The Humane Way to Keep Herons Out of Koi Ponds

For those with decorative ponds that contain Koi and other expensive fish, keeping large, long-billed birds from eating them can be a challenge—especially if you don’t want to harm these beautiful animals. Herons and the like often invade backyard ponds during the warmer months looking for a quick meal, a meal that can cost pond owners upwards of $200 each in lost Koi. The large birds can stand over 4 feet tall, with an imposing 6-foot wingspan. Ornithologists note that herons often attack Koi ponds, even in urban areas. So, how do you discourage these birds without harming them? Some suggestions:

Skilled Hunters, Smart Solutions

Herons hunt with great skill and patience, stalking their prey slowly through the water, then remaining motionless until a fish swims by. As noted in a Dr. Foster & Smith Predator Control article, Herons are aggressive fishing machines that can wipe out a pond of Koi in a couple of hours. A quick stab with its sharp bill and the Koi is history. Initial steps to protect costly Koi from becoming a Heron meal include adding floating vegetation and underwater structures for fish to hide under. It’s also a good idea to provide enough water depth if possible. Another way to keep fish safe form herons is to bird-proof the pond by covering it with netting, especially at night. Here are two other solutions that bird control experts recommend:

Pond Defender

This device offered by Bird B Gone is designed to keep herons, cranes and other large birds from eating your fish. The specially designed plastic disc system floats just below the water’s surface, providing a safe haven for fish. The 12 interlocking plastic discs create a pleasing geometric shape that offers effective protection against fish predators. The discs are virtually invisible from just a few feet away and interlock in seconds to fit easily into any shape pond. The discs quickly snap together using the supplied clips, and they fit most ponds or water gardens. For best results, use two rows of Pond Defender discs to ensure that birds or cats can’t reach into the pond and attack your prized fish. The discs are also just as easily removed for cleaning. The disks are durable and made of a UV-protected plastic (polypropylene) that even allows plants to grow through its various openings.

The “Scarecrow” 

This device is very popular and highly effective in keeping predatory birds away from ponds and water features. The Scarecrow features a motion-activated sensor that controls its water nozzle, blasting any curious bird with an “educational” and sobering spray of water. Scarecrows connect easily to any ordinary garden hose and will protect a 1,200-square-foot area (or a 35-foot by 45-foot wide swath), which more than enough for most backyard ponds. Both the Scarecrow’s sensitivity and effective coverage radius are easily fine tuned to the size and shape of a pond.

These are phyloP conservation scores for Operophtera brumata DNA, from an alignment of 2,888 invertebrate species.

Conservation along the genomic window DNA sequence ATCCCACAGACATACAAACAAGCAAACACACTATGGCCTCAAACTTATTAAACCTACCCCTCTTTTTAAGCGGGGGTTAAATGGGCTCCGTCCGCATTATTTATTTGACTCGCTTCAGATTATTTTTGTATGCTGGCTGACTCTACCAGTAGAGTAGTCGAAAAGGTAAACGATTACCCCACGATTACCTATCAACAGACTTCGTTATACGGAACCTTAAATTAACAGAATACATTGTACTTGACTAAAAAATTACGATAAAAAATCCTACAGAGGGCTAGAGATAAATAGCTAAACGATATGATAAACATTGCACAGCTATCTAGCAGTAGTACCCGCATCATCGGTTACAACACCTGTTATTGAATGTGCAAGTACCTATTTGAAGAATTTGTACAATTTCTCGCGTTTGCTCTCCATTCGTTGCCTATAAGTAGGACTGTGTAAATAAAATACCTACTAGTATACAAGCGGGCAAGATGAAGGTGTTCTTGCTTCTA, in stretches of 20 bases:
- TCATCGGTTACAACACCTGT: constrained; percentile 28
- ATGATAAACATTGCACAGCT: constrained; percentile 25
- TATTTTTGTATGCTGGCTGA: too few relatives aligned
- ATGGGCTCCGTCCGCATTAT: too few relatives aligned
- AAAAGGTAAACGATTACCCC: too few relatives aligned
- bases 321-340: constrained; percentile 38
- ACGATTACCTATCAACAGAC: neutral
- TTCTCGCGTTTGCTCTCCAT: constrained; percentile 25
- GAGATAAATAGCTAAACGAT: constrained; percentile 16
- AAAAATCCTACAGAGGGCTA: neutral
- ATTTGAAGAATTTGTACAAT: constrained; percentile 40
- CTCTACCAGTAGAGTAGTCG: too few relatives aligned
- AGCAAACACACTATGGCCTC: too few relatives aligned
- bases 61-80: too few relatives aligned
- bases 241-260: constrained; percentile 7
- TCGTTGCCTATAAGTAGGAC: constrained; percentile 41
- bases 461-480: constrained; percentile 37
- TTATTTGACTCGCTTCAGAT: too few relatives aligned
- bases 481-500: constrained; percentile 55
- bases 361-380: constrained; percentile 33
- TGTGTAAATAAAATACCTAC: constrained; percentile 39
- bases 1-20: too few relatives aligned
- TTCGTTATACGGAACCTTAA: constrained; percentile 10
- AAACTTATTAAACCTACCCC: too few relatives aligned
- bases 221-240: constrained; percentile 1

You can also assign your dog the task of keeping these birds away from your pond–if he/she is vigilant and alert enough to do so.


Dell Rivas
Dell Rivas3 years ago

I love the beauty of ponds and the joy and peace they bring .I wanted to have this peace in my backyard but i dident know where to go or where to start. I was so excited when I bought this. This is for any pond lovers dream. Am I the only one? This is a must have for koi pond lovers.

Glennis Whitney
Glennis W3 years ago

Interesting article, gee I haven't seen a scarecrow for years, we used to use them around the fruit trees to protect the fruit from the birds.

Glennis Whitney
Glennis W3 years ago

Great article, very interesting. thank you for sharing.

Siyus Copetallus
Siyus Copetallus3 years ago

Thank you for sharing.

Anf H.
Anf H.3 years ago

This is a pretty good article, I think most of these are great suggestions. If you are having similar problems, I always trusted products from Bird-X. They are multiple humane ways to keep and deter birds away from your ponds. For more information and to see their case studies, check out their site. I know you will be as happy as I was.

Elizabeth Brawn
Elizabeth Brawn3 years ago

i don't know if we have herons in australia.....but i have noticed the ibis population which is usually considered as struggling is increasing quite alot in my area.....judging by me looking around

David Thieke
David Thieke3 years ago

Thanks for the info !

Paulinha Russell
Paulinha Russell3 years ago


Vicky P.
Vicky P3 years ago


Angela AWAY
Angela K3 years ago

Thanks for sharing